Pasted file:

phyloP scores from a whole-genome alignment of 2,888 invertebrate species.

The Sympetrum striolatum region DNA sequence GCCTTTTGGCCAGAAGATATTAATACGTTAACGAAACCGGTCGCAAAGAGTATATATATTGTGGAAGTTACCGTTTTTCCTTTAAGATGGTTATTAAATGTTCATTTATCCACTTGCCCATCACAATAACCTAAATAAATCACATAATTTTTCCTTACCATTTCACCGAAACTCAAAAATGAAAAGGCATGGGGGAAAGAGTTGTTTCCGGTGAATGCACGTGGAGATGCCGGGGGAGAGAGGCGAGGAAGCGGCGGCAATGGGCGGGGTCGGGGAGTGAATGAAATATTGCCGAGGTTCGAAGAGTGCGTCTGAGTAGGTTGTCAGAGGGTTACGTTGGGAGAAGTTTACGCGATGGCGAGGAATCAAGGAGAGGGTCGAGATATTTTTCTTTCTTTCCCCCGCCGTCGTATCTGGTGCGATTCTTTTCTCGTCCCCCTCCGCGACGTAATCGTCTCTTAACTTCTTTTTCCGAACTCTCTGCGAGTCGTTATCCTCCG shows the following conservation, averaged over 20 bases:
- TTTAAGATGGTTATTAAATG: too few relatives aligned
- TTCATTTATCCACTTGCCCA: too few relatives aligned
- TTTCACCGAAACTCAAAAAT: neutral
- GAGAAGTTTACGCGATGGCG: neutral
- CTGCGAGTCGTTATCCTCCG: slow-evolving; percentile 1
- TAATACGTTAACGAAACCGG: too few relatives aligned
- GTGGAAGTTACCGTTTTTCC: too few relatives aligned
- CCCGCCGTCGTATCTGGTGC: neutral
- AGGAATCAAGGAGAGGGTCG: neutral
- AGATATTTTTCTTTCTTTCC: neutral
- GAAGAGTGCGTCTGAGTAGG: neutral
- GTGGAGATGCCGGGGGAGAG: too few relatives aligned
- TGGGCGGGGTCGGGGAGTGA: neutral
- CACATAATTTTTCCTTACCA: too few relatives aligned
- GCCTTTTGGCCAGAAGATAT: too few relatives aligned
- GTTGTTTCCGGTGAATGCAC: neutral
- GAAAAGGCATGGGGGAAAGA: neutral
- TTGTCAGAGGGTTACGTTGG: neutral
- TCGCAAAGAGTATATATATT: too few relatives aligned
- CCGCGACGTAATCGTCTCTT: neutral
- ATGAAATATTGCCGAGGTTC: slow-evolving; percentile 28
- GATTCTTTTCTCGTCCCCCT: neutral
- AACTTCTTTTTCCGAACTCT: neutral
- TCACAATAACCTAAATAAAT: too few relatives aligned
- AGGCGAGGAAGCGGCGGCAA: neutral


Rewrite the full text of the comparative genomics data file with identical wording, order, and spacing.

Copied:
phyloP scores from a whole-genome alignment of 2,888 invertebrate species.

The Sympetrum striolatum region DNA sequence GCCTTTTGGCCAGAAGATATTAATACGTTAACGAAACCGGTCGCAAAGAGTATATATATTGTGGAAGTTACCGTTTTTCCTTTAAGATGGTTATTAAATGTTCATTTATCCACTTGCCCATCACAATAACCTAAATAAATCACATAATTTTTCCTTACCATTTCACCGAAACTCAAAAATGAAAAGGCATGGGGGAAAGAGTTGTTTCCGGTGAATGCACGTGGAGATGCCGGGGGAGAGAGGCGAGGAAGCGGCGGCAATGGGCGGGGTCGGGGAGTGAATGAAATATTGCCGAGGTTCGAAGAGTGCGTCTGAGTAGGTTGTCAGAGGGTTACGTTGGGAGAAGTTTACGCGATGGCGAGGAATCAAGGAGAGGGTCGAGATATTTTTCTTTCTTTCCCCCGCCGTCGTATCTGGTGCGATTCTTTTCTCGTCCCCCTCCGCGACGTAATCGTCTCTTAACTTCTTTTTCCGAACTCTCTGCGAGTCGTTATCCTCCG shows the following conservation, averaged over 20 bases:
- TTTAAGATGGTTATTAAATG: too few relatives aligned
- TTCATTTATCCACTTGCCCA: too few relatives aligned
- TTTCACCGAAACTCAAAAAT: neutral
- GAGAAGTTTACGCGATGGCG: neutral
- CTGCGAGTCGTTATCCTCCG: slow-evolving; percentile 1
- TAATACGTTAACGAAACCGG: too few relatives aligned
- GTGGAAGTTACCGTTTTTCC: too few relatives aligned
- CCCGCCGTCGTATCTGGTGC: neutral
- AGGAATCAAGGAGAGGGTCG: neutral
- AGATATTTTTCTTTCTTTCC: neutral
- GAAGAGTGCGTCTGAGTAGG: neutral
- GTGGAGATGCCGGGGGAGAG: too few relatives aligned
- TGGGCGGGGTCGGGGAGTGA: neutral
- CACATAATTTTTCCTTACCA: too few relatives aligned
- GCCTTTTGGCCAGAAGATAT: too few relatives aligned
- GTTGTTTCCGGTGAATGCAC: neutral
- GAAAAGGCATGGGGGAAAGA: neutral
- TTGTCAGAGGGTTACGTTGG: neutral
- TCGCAAAGAGTATATATATT: too few relatives aligned
- CCGCGACGTAATCGTCTCTT: neutral
- ATGAAATATTGCCGAGGTTC: slow-evolving; percentile 28
- GATTCTTTTCTCGTCCCCCT: neutral
- AACTTCTTTTTCCGAACTCT: neutral
- TCACAATAACCTAAATAAAT: too few relatives aligned
- AGGCGAGGAAGCGGCGGCAA: neutral